Load 2 – Flying Skydivers at Skydive Chicago with Dave Schwartz in the Otter

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Today we return to Skydive Chicago in Ottawa, Illinois for the second jump run with Dave Schwartz.

Just to remind everyone, Skydive Chicago is a 230-acre complex. The hangar has about 15,000 square feet of shade and shelter and the adjoining building contains more than 22,000 square feet of classrooms, common areas, a recreation center, a pro shop, a video department, and a deli that serves food and beverages of both the soft and adult varieties. Just to the east is a full hook-up campground that has a large pond that’s surrounded by decks and highlighted by an island. On the north shore is a white sand beach that adjoins a large pavilion with showers, laundry facilities, and volleyball court. The entire complex is surrounded by acres of pastures near the banks of the Fox River. You can canoe, hike, bike, and ride horses on the property.

It has its own runway, arranged 3/21, and it’s paved, 4,522 feet long and 50 feet wide. There’s automated weather 16 nm west and 16 nm east and six navaids within 40 miles, of which the Ottawa NDB is the closest at 3.5 miles.

We’re flying one of Skydive Chicago’s two DeHavilland DCH-6 Otters. It’s powered by two Pratt & Whitney PT6A SER engines, which produce 750 horsepower each. It weighs 8,000 to 9,000 pounds empty, and has a max gross takeoff weight of 12,500 pounds. It carries up to 23 people at a time.

I flew two loads with Dave in September and this is the audio from the second. If you missed the first load, please go back and download it. It posted in early January.

This load is a little different. As you’ll hear Dave explain at the beginning, we have a student getting out at 5,000 and then we’re taking the remaining jumpers the rest of the way up. So there are two jump runs in this one. The flight is about 23 minutes from wheels-up to wheels-down (as opposed to about 18 minutes last time) because Dave was kind enough to show me some more of the flight characteristics of the airplane. Just like last time, Dave is an excellent commentator and I didn’t have to do much editing. Mostly, it’s getting rid of the longer breaks in cockpit audio, most of which ware between 15 and 30 seconds. I cut about a minute and a half max.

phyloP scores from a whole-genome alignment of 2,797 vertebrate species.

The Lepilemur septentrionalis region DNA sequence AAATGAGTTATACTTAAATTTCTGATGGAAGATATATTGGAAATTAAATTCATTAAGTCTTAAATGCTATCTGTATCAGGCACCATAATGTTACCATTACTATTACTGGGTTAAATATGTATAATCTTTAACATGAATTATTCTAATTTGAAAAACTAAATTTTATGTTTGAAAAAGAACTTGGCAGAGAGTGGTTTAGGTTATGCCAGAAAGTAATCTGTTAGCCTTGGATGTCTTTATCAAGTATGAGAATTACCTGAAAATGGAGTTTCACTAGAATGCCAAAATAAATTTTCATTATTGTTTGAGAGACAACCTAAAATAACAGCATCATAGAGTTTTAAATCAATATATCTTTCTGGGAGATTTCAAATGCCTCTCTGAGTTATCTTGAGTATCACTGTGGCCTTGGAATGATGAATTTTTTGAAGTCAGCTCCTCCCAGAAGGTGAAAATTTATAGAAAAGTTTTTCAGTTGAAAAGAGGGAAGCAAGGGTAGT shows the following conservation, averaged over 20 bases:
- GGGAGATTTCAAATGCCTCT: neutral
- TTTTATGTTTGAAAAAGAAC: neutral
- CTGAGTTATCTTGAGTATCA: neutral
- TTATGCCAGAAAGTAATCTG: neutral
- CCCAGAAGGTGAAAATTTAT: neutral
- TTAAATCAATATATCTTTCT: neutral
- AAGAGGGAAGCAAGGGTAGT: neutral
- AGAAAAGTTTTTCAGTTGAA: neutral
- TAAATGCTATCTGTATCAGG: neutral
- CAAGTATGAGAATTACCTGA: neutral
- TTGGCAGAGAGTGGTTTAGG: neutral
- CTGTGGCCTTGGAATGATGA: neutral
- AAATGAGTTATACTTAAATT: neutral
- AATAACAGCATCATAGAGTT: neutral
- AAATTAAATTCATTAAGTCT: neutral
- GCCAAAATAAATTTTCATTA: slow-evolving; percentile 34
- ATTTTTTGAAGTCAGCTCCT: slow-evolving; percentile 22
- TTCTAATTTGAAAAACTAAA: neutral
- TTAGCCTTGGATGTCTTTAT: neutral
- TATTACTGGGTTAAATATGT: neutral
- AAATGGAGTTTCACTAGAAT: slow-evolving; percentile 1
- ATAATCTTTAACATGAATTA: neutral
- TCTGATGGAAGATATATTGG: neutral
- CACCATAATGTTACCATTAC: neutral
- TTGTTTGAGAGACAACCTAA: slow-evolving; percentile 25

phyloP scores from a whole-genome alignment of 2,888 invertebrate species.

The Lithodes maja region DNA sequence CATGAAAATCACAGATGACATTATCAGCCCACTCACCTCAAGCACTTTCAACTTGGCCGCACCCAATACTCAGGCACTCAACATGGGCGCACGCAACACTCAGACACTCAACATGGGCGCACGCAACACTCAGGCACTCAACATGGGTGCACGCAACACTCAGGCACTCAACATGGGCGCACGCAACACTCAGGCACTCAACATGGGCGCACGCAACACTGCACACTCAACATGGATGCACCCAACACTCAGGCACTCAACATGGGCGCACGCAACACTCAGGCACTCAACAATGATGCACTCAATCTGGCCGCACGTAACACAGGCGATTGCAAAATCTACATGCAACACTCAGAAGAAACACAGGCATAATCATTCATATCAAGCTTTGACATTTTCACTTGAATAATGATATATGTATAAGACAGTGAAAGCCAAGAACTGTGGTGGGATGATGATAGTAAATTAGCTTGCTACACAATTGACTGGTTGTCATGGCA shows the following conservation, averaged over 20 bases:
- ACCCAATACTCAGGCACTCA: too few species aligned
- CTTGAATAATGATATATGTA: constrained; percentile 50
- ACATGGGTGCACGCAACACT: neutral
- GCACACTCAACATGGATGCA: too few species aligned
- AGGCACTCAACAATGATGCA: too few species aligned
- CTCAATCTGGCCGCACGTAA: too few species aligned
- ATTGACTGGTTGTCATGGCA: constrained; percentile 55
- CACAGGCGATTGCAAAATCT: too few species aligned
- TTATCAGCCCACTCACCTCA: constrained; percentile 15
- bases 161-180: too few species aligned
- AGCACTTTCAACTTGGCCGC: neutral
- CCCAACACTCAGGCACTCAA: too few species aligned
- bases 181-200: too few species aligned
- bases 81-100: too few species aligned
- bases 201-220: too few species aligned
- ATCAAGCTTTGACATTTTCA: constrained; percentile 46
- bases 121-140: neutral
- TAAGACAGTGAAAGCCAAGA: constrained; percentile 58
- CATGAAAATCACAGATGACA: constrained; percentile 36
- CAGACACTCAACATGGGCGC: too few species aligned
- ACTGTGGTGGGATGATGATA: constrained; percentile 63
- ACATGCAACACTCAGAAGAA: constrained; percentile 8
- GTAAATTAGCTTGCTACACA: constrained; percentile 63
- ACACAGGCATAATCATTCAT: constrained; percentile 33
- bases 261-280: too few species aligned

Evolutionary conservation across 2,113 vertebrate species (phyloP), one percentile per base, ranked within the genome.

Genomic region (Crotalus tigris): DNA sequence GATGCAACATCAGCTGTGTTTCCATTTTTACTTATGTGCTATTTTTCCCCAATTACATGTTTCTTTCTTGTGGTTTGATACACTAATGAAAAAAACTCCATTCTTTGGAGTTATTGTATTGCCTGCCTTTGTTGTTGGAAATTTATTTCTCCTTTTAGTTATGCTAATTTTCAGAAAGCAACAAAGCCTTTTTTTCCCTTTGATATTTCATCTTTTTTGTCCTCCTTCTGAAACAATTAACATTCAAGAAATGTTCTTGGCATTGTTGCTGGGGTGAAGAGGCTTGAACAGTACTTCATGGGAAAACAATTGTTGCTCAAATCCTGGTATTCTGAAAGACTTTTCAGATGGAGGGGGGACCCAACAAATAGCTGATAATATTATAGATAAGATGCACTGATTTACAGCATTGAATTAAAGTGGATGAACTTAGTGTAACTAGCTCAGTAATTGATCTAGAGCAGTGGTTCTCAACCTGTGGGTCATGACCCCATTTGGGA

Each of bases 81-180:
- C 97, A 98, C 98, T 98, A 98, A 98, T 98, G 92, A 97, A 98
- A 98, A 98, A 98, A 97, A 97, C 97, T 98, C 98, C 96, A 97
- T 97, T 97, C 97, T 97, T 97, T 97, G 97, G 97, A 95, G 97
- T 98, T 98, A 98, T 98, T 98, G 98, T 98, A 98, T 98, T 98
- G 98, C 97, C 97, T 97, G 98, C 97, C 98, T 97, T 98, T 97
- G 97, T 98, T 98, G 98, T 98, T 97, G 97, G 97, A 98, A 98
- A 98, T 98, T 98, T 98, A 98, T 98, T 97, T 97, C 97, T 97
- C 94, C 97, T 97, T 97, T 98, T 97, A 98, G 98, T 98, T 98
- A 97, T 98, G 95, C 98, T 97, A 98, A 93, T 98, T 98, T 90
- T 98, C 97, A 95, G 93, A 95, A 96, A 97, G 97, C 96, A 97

The audio starts on the ground at the loading point just after the jumpers have settled in. The runway is only a few hundred feet from the loading point, so we’re airborne very quickly.

We maneuver to let the first jumper out at 5,000 and then it’s upstairs for the remainder of the load. I got to fly a bit more on this one. There’s one place where you’ll hear me comment about the instruments. I had been training hot and heavy for the instrument rating in Cessna 172s just before going over to Skydive Chicago and my mentality was seriously in the single-engine rut. I found myself flying on Dave’s instruments across the cockpit because it continued to evade me that I might have a full set of gages right there in front of me.. I managed to fix that halfway through the flight.

After the jumpers exited, we took a few minutes to explore the envelope of the airplane a little more. You’ll hear a power-off stall and some single-engine work before the Vne descent and then Dave will take the controls for a steep descent and short field landing. It’s a Bob-Hoover-esque demonstration of energy management with no brakes required until we rolled to the loading point.